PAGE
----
The rules for conducting business under an assumed name (or "doing business as" or DBA) are quite distinct from the rules governing the formation of a limited liability company, or LLC.
Formation of an LLC
A limited liability company is a type of business entity formed under state law. The primary purpose of forming an LLC is to limit the personal liability of the owners (called "members") from the debts of the business. An LLC also allows you choices in how the business and its owner(s) are taxed.
The primary document to form an LLC is called the articles of organization, which sets forth the basic organization of the LLC. Although it may not be legally required, it is advisable to have an LLC operating agreement (especially with a multi-member LLC), which is more detailed than the articles of organization.
Forming an LLC typically requires that certain documents be filed with the state government. This is most often with the Secretary of State, or the corporation or business registration division of a branch of the state government. You will need to file some type of registration form, which will include basic information such as the name and primary business address of the LLC, the identity of the owner or owners, and where legal papers may be served on the LLC. You may also need to provide a copy of the LLC articles of organization. Typically, some type of annual report must also be filed with the state.
Once the LLC is registered, you may conduct business in the name of the LLC as it is registered. For example, if the LLC is registered as "Adventure Travel LLC," you can conduct business only as "Adventure Travel LLC," which is the company's legal name. However, in most states, you cannot conduct business as "Adventure Bus Tours." That would require a DBA registration.
DBA registration is something completely separate and different from the formation and registration of an LLC (or any other type of business entity).
In most states, if an individual or business entity wants to conduct business under a name other than their legal name, registration of that other name as a DBA is required. The initials "DBA" or "dba" stand for "doing business as." When a name that is not the legal name of the person or entity is used for business purposes, that name is called an "assumed name," "fictitious name," "fictitious business name," or "trade name," depending on the state.
The purpose of registering a fictitious name is so that the general public and your customers can check with the pertinent agency to find the identity of the business owners. It is designed to prevent business owners from hiding their true identity from customers, creditors, and those who may have any type of legal claim against the business.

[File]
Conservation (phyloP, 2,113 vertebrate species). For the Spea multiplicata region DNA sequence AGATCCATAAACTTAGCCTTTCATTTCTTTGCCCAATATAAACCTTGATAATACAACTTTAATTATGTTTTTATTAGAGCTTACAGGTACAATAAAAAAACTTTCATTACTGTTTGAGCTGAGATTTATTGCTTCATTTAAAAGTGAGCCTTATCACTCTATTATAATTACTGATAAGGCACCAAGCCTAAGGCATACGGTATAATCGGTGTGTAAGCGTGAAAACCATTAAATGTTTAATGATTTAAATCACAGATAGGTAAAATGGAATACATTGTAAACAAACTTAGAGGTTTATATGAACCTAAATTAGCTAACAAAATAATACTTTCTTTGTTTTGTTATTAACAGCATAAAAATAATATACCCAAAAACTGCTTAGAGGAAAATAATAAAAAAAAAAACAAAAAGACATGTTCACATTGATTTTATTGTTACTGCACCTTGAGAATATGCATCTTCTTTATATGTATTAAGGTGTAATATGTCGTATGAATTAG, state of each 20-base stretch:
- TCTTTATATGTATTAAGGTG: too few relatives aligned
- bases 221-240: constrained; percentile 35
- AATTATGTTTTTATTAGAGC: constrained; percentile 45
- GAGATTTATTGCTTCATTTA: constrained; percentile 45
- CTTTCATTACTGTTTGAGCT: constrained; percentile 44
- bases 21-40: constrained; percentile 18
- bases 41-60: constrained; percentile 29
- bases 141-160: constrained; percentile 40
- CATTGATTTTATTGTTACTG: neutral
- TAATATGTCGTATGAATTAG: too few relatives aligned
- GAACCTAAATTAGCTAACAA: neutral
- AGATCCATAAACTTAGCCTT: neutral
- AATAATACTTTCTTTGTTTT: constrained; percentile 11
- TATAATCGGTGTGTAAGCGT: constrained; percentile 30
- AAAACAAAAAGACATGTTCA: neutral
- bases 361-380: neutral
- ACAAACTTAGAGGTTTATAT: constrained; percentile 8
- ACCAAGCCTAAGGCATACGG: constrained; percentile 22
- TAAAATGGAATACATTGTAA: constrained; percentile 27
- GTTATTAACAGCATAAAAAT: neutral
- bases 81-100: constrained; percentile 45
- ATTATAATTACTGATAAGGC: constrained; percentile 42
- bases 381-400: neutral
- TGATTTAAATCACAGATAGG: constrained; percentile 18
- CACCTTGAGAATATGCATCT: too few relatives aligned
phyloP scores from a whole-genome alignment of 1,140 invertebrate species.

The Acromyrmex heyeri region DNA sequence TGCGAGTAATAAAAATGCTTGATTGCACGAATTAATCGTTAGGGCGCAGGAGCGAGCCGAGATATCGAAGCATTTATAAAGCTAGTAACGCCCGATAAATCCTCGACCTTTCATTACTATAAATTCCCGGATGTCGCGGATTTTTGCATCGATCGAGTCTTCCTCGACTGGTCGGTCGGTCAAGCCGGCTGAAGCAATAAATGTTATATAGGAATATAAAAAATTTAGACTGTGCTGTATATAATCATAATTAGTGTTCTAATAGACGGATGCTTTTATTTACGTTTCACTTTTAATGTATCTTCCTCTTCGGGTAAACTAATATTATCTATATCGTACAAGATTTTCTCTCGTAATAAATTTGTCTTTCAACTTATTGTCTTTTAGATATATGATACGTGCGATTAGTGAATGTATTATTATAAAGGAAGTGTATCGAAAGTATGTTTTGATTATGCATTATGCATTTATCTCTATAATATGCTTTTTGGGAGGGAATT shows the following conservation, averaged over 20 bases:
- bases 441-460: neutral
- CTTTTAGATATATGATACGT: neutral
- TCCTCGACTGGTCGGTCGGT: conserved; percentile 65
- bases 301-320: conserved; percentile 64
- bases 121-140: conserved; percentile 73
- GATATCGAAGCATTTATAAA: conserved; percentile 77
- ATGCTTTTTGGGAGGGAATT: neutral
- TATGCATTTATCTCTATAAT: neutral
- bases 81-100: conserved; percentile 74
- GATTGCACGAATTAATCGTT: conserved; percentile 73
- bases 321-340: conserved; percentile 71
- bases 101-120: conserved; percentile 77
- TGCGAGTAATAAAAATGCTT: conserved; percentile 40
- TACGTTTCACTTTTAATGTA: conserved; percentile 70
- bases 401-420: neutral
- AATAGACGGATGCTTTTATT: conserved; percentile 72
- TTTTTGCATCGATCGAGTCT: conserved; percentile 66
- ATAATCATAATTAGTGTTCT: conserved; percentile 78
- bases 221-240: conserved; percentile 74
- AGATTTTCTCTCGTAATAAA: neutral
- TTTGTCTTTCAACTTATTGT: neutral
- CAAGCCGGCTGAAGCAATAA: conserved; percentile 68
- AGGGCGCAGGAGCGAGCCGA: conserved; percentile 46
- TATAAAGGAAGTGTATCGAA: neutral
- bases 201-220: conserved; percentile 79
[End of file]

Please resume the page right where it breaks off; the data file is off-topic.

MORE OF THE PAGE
No DBA registration is required for a person or business entity to conduct business in their legal name:
- An individual person may conduct business under his or her own name. This is a person's legal name.
- A partnership may conduct business under the official partnership name, which is the partnership's legal name.
- A corporation or an LLC may conduct business under the official registered name of the corporation or LLC, which are the legal names of these business entities.
Going back to the example above, "Adventure Travel LLC" could register “Adventure Bus Tours" as an assumed name. It could then conduct business as "Adventure Travel LLC dba Adventure Bus Tours."
Depending on the state, registration of a fictitious name will be either with a state agency (often the Secretary of State) or with a city or county agency (typically the clerk's office). It usually requires completion of a fairly simple form, and the payment of a small fee.
Purpose and Effect
LLC. An LLC offers limitation of liability for the members. The members are not personally liable for the debts of the LLC. An LLC has choices in how it, and its members, will be taxed on LLC profits.
DBA. Using an assumed name is generally done to achieve a marketing advantage. Compared with the legal name of the individual or entity, the assumed name may be easier for the public to remember, evoke a local connection, or better describe the goods or services offered. However, registering an assumed name:
- Does not create a separate business entity;
- Does not afford any protection from liability; the person, partnership, LLC, or corporation using the assumed name has the same liability as before the DBA registration; and
- Does not subject the business to any separate taxation under the assumed name, and does not affect the manner in which the LLC and its members are taxed.
Forming an LLC and registering a DBA is not an "either or" matter. They serve different purposes, and yet can go hand in hand. Determining whether to form an LLC is a matter of evaluating your intended business structure, taxation, and limitation of the personal liability of the business owners. Using and registering a DBA is largely a question of marketing strategy.
This portion of the site is for informational purposes only. The content is not legal advice. The statements and opinions are the expression of author, not LegalZoom, and have not been evaluated by LegalZoom for accuracy, completeness, or changes in the law.